Building A Robust Facility Network
Whether you are working at a small facility, or even working at home – In the current world of computer driven post production, online review and approval, and tapeless file based workflow – IT and networking has never been more important.
If you are at a large facility or network – you probably haven’t had to think about networking, but for those running their own shops, working at small shops or even setting up a home system for remote work – having your networking and IT infrastructure in good order can make a huge difference.
Over the years I’ve managed the IT networks of post houses both small and large – but these days, I’m working almost exclusively from home. This means my network here has evolved from “just plug everything into the router that came with my internet connection” – to a hodgepodge of various equipment I bought as needed, and now finally to a tightly managed and setup professional network.
In this article I’ll walk you through how I’ve got my network configured – and along the way explain a lot of networking concepts important for post-production.
Before getting into any kind of networking – it’s best to sit down and think about what you actually need, so you can plan for everything. Take some time thinking about this stuff – because trust me, you will always forget something along the way. For my setup, the goals were:
- Integrate all networking components into the same ecosystem of products – so management would be easy and in a single place
- Move my shared storage from a series of direct connections to the NAS servers, to a switched high speed 10G network
- Have reliable, full WiFi coverage everywhere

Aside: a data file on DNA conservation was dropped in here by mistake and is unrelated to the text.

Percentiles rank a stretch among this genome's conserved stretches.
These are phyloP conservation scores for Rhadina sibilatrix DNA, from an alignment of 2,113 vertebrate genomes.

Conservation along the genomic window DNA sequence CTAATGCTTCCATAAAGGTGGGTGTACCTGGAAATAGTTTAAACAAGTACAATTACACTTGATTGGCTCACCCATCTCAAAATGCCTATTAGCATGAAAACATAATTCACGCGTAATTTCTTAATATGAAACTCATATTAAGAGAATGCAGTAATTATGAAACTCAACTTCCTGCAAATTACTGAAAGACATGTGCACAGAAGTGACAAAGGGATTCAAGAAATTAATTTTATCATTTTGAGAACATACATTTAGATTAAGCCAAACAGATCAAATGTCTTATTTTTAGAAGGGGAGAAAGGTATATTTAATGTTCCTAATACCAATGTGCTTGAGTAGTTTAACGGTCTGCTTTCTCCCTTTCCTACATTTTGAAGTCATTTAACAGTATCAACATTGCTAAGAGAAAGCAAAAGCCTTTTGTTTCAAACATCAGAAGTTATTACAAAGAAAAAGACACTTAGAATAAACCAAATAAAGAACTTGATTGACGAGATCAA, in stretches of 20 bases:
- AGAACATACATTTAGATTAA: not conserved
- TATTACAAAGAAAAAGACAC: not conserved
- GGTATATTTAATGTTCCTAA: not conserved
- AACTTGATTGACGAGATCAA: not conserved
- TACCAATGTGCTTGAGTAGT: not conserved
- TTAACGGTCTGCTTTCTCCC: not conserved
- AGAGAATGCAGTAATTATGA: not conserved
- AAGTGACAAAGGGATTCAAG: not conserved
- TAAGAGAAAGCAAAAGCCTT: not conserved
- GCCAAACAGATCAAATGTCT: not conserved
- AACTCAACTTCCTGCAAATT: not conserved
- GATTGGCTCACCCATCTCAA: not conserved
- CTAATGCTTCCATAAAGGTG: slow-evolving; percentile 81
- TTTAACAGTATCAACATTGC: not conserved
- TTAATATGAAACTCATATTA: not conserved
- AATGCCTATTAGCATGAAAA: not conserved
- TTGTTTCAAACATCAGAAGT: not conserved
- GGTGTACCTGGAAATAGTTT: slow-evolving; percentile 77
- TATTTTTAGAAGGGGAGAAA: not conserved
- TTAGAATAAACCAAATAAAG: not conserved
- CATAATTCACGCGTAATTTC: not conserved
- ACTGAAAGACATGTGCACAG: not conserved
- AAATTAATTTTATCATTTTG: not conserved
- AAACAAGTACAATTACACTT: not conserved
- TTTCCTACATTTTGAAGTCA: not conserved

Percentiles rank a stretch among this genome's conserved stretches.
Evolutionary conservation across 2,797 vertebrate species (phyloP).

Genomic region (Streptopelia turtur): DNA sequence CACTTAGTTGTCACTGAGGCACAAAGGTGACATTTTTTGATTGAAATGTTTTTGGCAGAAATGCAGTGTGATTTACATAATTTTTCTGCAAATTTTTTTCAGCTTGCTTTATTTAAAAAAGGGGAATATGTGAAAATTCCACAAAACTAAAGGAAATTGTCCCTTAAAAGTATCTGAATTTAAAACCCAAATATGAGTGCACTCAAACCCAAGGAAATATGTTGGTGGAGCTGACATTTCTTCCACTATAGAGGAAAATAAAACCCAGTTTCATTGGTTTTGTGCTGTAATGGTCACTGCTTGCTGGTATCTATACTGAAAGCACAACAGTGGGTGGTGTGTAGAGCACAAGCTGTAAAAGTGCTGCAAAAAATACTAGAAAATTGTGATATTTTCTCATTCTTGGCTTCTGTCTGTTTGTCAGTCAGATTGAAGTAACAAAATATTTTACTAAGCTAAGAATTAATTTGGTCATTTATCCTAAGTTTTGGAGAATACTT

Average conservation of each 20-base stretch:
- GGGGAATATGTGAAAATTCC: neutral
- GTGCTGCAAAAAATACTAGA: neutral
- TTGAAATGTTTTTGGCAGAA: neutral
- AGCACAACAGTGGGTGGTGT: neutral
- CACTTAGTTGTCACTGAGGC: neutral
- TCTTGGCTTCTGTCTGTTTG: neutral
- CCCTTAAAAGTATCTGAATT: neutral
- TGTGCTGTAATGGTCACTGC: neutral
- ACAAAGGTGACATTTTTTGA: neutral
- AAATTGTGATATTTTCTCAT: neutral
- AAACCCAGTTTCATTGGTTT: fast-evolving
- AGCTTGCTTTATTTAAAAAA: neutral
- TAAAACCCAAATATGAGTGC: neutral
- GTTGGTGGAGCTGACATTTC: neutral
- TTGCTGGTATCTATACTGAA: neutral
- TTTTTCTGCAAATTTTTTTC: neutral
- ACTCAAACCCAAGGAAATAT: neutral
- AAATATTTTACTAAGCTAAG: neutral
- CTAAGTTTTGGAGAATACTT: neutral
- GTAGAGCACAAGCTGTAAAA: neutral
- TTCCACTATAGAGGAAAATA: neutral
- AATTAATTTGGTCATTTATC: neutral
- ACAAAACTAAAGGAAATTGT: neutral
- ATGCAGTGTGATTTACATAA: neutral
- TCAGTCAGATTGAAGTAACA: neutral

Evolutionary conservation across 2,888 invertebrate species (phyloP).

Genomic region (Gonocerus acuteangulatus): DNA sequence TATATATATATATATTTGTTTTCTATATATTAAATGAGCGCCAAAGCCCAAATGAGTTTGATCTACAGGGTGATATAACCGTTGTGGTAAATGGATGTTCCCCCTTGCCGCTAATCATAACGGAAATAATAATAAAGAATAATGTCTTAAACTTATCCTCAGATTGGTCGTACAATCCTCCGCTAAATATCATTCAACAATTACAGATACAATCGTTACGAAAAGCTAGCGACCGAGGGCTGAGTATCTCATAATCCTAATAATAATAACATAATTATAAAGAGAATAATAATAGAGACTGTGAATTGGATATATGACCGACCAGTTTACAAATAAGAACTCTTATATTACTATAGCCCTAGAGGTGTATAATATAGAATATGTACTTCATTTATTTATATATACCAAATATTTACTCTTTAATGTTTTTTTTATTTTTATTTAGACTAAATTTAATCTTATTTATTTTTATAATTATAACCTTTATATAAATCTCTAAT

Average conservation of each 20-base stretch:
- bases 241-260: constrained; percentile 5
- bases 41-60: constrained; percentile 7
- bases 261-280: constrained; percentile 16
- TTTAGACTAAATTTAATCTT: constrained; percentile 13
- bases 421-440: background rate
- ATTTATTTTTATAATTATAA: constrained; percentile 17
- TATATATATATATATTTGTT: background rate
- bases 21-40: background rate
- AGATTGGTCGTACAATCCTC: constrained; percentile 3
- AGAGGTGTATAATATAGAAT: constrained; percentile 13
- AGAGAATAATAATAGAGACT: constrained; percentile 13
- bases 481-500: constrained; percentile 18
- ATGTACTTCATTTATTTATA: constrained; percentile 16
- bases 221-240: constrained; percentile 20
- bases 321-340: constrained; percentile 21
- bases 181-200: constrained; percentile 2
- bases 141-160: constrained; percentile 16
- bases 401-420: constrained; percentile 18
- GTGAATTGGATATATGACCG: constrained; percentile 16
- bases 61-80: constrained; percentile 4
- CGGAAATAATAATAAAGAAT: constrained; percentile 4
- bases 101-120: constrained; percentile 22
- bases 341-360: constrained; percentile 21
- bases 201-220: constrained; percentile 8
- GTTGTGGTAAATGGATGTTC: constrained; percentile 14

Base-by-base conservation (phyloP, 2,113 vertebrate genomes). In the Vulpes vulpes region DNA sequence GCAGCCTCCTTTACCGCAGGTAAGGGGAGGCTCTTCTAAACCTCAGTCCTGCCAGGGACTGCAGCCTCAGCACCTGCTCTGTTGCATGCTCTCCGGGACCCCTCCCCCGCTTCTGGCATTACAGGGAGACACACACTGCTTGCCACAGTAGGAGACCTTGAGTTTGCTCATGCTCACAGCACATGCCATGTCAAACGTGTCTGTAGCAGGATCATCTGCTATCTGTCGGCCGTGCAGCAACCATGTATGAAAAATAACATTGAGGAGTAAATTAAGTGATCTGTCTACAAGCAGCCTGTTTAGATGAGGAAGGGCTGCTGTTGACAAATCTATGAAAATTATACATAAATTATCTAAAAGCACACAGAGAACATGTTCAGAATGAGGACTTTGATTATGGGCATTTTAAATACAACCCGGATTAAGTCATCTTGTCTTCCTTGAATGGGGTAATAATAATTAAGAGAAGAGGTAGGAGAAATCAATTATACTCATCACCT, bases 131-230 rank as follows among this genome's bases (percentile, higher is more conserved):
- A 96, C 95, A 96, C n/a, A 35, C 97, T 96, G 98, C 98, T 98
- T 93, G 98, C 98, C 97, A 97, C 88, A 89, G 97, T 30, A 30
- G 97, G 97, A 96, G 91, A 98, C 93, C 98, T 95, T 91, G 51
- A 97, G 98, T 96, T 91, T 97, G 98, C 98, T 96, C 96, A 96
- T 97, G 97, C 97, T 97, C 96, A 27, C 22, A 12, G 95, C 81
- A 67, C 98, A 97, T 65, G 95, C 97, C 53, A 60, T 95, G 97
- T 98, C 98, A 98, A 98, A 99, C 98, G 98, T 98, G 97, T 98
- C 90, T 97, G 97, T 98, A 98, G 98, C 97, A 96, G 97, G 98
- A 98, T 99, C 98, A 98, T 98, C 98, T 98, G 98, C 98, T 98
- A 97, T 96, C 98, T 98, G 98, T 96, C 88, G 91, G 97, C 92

- Separate my home network from the production network, both for management and security
- Guest WiFi – separate from everything so clients stay sandboxed
- Add security cameras to monitor outside and my machine room
- Add additional separate networks for some other specific needs (In my case – a dedicated network for lighting control of my house)
Thinking about it, its a big list! So I had to make sure the equipment I was buying was expandable and robust enough to handle all of that – plus anything I forgot along the way.
So what did I buy? Well if you’ve talked to me about networking any time in the past year you won’t be surprised – I decided to replace everything with gear from Ubiquiti Networks. They are a relative newcomer to the networking world having been founded in 2005, but they have built an impressive portfolio of networking products. The biggest draw for me was that everything they make integrates tightly into a single management console – with all configuration, settings, deployment, and even firmware updates coming from one easy to use web-based management console.
I think you’ll see why I love the Ubiquiti ecosystem of products, and I feel having my network set up in such a robust way has helped me work faster and smarter. That said – these concepts apply to just about any managed switches/infrastructure – so don’t assume you need to re-buy everything you already own, or lock yourself into a single vendor!
Most managed switches will let you easily configure VLANs and link aggregation – you’ll just need to do it from that switch’s management page. VLANS, link aggregation, jumbo frames are all cross-platform concepts, they aren’t vendor-specific – so you don’t need to be locked into a single company or product line.
I also want to mention that I have absolutely zero relationship with Ubiquiti except as a happy customer. All of this gear was bought retail, with my own money.
When it comes to the actual structure of your network – where things are plugged into what – you may find that this is limited by factors like where you can run cable, where your internet connection comes in, etc. For me, that was definitely the case. In my house I have:
- A basement color suite, with an adjacent equipment room. The equipment room is where the internet connection comes in,
- A closet on the other side of the suite
- Cat5E home runs in every room of the house, that end in the closet in the basement
This meant a few things – I had to put switches both in my equipment room, and in the closet (which I now consider a networking closet) – to distribute network around the house – and I had to run cables between them. Luckily – my suite has drop ceilings so those runs weren’t very difficult.